Lesson Summary William Shakespeare's play Macbeth explores themes of ambition and guilt. With such a reading in mind, when Macbeth enters and Lady Macbeth presents him with careful guidance about how to dissemble, her instruction about controlling appearance to ensure that guilt does not reveal itself is as much for herself as it is for Macbeth. It is important to note that in the first line of her speech she mentions a raven. Her reaction to the letter shows that Lady Macbeth is a woman who knows her husband very well, perhaps because she shares some of his instincts. Analysis of Two Soliloquies - One from Lady Macbeth and another from Macbeth On the level of human evil, Shakespeare's tragedy, Macbeth is about the character Macbeth's bloody rise to power, including the murder of the Scottish king, Duncan, and the guilt-ridden pathology of evil deeds generating still more evil deeds. We will even look to the playwright himself, within his own work, to determine how he viewed the idea of the soliloquy. Perhaps she had heard the snatch of a lament sung for her husband's victims, and is now reproducing it in her sleep.
It seems for the moment so impossible that the opportunity for instant action can thus be placed in her hands that Lady Macbeth exclaims that the messenger must be crazy. New York: Nelson Doubleday, Inc. And what about the wife of good Macduff? He believes he sees a dagger, which he is supposed to kill Duncan with, but he cannot tell if it is just his brain taking over, or if there is an actual Dagger in front of him. Thou sure and firm-set earth, Hear not my steps, which way they walk, for fear Thy very stones prate of my whereabouts, And take the present horror from the time, Which now suits with it. Macbeth has reason not to kill the king.
Thus we see in Macbeth a man who wants to be a silent and deadly figure of horror. She proceeds to express to herself her concern that Macbeth does not possess the steeliness or desire to use underhand means to acquire the glittering titles the have said lay before him. Previously, Lady Macbeth had courted darkness and dimness. The play revolves around the bad and wicked qualities in human nature, but Shakespeare also contrasts this evil with the power of good. The dialogue that follows their initial encounter is fast, urgent, and disturbing. But Lady Macbeth has no intention of waiting for chance to crown her.
The use of imperatives such as 'look' and 'be' also show her determination and the noun 'serpent' gives the audience a sense of Lady Macbeth's cunning and calculating mind. At the beginning of the soliloquy he seems unsure if he actually wants to go through with the plan. But immediately her thoughts turn to possible failings in her husband. Seeing as how Macbeth will not kill the king, Lady Macbeth takes it upon herself to plan the kings death and kill him herself. She asks that her milk be taken for gall. Inspired in part by his own ambition, the decision to murder Duncan is aided by the prophecies of the Witches as well as the insistent urging of his wife. Come, you spirits — she preparing for the muder That tend on mortal thoughts, unsex me here, - she needs to be as strong as a man to complete the muder And fill me from the crown to the toe top-full - make her feel like a man Of direst cruelty.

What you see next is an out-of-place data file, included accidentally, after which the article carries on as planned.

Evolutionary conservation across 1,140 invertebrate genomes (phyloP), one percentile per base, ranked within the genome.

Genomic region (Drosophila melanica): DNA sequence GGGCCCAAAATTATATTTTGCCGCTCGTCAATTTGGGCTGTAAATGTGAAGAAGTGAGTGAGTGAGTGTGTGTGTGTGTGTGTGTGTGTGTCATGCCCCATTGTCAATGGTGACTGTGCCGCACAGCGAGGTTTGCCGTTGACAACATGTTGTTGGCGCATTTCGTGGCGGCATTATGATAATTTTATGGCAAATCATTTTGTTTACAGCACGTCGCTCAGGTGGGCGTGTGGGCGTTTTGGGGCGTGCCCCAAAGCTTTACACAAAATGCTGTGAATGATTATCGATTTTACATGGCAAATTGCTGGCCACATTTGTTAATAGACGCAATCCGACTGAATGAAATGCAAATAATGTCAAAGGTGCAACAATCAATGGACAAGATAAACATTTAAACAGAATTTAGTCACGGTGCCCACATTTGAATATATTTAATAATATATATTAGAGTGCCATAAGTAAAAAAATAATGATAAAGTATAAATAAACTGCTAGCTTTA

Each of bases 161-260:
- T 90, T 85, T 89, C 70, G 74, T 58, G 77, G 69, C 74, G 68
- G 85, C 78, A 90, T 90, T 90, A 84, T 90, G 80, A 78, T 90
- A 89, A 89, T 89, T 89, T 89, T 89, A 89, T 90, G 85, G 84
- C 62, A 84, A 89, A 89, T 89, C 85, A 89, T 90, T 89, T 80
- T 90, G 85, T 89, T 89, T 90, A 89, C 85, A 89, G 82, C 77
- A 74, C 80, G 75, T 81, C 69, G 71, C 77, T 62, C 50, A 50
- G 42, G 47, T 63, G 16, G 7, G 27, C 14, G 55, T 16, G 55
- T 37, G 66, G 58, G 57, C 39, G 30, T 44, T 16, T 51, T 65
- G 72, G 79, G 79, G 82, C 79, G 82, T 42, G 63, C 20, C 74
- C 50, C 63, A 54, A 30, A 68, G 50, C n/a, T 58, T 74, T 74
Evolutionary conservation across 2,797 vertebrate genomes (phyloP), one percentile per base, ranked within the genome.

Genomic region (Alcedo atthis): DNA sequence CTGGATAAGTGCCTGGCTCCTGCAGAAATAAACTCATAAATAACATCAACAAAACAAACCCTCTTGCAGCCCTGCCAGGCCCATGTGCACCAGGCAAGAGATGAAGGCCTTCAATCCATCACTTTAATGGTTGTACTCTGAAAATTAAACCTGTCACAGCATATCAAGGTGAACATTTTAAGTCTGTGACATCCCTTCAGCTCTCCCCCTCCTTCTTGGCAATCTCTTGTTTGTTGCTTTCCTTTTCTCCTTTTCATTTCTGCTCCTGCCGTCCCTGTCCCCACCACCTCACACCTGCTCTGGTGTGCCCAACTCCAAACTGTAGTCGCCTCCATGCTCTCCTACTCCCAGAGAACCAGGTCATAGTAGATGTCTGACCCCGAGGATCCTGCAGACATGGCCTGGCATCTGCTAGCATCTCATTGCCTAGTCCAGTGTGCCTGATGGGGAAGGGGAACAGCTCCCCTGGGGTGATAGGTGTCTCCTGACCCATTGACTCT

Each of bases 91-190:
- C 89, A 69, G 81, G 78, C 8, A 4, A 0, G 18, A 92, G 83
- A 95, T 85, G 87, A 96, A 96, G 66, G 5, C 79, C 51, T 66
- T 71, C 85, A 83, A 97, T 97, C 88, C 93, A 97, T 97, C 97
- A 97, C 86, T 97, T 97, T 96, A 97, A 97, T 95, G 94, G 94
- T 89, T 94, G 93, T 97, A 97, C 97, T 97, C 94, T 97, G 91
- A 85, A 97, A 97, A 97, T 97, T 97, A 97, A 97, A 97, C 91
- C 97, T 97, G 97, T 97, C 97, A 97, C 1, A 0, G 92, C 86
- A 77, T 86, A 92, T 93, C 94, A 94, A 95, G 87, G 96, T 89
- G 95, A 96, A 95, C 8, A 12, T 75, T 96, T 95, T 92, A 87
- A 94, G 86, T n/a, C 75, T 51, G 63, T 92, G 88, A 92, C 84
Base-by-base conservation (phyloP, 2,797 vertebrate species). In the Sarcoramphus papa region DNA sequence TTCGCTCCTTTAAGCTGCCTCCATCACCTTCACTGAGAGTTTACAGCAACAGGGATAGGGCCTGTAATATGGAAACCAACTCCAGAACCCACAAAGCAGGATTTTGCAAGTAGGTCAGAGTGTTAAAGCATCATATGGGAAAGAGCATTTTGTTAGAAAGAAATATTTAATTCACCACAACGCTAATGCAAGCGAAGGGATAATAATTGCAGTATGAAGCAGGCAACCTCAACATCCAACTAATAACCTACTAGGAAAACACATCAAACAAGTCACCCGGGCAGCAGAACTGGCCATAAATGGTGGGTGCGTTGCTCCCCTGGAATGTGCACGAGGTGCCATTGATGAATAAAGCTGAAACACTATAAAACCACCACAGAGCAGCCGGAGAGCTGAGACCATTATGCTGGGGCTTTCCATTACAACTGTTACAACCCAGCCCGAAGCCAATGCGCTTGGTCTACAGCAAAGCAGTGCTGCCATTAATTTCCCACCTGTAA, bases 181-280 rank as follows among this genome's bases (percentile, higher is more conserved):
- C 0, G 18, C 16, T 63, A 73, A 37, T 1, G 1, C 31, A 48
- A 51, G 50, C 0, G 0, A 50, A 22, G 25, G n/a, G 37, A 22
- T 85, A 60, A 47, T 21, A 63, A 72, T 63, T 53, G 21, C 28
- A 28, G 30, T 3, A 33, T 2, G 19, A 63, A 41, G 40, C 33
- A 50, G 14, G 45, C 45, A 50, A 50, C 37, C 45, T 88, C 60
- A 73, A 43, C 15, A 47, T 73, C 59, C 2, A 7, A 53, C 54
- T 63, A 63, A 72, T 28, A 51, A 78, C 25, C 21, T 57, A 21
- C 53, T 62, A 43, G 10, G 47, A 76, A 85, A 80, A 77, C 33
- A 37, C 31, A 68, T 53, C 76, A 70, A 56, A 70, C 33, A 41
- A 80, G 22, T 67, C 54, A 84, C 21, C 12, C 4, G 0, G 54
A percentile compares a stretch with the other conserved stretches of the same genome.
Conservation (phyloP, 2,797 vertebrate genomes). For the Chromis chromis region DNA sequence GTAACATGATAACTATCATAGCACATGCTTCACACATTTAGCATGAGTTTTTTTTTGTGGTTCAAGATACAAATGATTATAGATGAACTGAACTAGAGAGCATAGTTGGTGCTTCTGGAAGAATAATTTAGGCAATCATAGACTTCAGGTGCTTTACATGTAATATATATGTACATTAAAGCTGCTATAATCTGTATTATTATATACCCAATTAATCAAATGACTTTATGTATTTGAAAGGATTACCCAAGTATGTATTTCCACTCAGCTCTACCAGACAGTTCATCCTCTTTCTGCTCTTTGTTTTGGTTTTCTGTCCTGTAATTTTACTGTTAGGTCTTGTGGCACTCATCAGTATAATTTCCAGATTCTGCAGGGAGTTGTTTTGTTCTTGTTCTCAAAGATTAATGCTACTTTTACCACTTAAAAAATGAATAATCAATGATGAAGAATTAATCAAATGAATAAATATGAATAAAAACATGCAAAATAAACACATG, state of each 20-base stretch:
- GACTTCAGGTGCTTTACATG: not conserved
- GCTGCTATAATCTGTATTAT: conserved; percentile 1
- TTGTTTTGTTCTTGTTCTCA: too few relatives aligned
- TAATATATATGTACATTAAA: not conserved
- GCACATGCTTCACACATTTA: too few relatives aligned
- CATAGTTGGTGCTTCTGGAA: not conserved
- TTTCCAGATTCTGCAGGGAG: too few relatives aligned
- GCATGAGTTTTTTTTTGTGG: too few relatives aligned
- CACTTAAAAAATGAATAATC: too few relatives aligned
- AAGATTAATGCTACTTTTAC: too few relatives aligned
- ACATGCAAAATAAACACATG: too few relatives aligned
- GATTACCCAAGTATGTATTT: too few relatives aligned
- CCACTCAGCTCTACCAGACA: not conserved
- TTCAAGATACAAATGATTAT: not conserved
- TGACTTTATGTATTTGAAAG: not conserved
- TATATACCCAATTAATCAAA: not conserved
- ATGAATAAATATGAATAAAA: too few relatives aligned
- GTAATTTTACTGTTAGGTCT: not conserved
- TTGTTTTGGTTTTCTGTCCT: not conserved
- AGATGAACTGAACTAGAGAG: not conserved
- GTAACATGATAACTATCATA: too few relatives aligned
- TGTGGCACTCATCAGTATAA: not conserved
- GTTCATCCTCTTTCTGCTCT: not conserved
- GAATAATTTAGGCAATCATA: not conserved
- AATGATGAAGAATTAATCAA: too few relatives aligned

Kings were looked upon as the descendents from God on earth. This is her very guise; and, upon my life, fast asleep. In the fifth we see Macbeth reduced to the lowest pitch of misery by his forced inaction and by the news of his wife's death. Eisaman Maus, and Andrew Gurr. In this speech meter, form, and tone are important.
We see directly into their thought process. She only repeats her injunction to beware of showing his thoughts in his face. A demon killed an angel, a holy man, a worker of God. With all this one could expect to be happy and content with life, but everything has two sides. Come, thick night, And pall thee in the dunnest smoke of hell, That my keen knife see not the wound it makes, Nor heaven peep through the blanket of the dark, To cry 'Hold, hold! She is immediately aware of the significance of their prophetic words and, on being informed that will be paying a royal visit to Inverness, makes up her mind to carry out the murder of the king in order to hasten the prophecy. Come to my woman's breasts, And take my milk for gall, you murth'ring ministers, Wherever in your sightless substances You wait on nature's mischief! Macbeth is very troubled at this point in The first soliloquy shows us the cowardly spirit of Macbeth but it also shows us the dogged heart that he has.
New York: Penguin Books, 1991. Glossary lose the dues 12 miss the reward hie thee hither 25 come here quickly chastise 27 beat off, chase away golden round 28 the crown kingship metaphysical 29 supernatural effect and it 47 the result and the plan favour 72 complexion. Note Lady Macbeth's terror of darkness. . This concludes Lady Macbeth's soliloquy, in which many traits of her character are revealed and here motives made apparent, making the storyline of the play more apparent and giving the audience a greater feeling of involvement and familiarity with Lady Macbeth.
This soliloquy expresses a desire to break free of gender constraints and reveals a lot about Lady Macbeth as a character. No more o'that, my lord, and no more o'that: you mar all with this starting. She now imagines herself back at the feast where Banquo's ghost had appeared. When we first meet her in Act I, Scene 5, she is already plotting the murder of the king. In the last line, she is shocked by the amount of blood that comes from the slain king. The strong will that enabled her to defy her woman's nature has broken down utterly; left alone in her castle while Macbeth is in the field she broods by day over past crimes and future punishment, and at night wanders in uneasy sleep through the halls, betraying to all who hear her the deadly secrets of the past.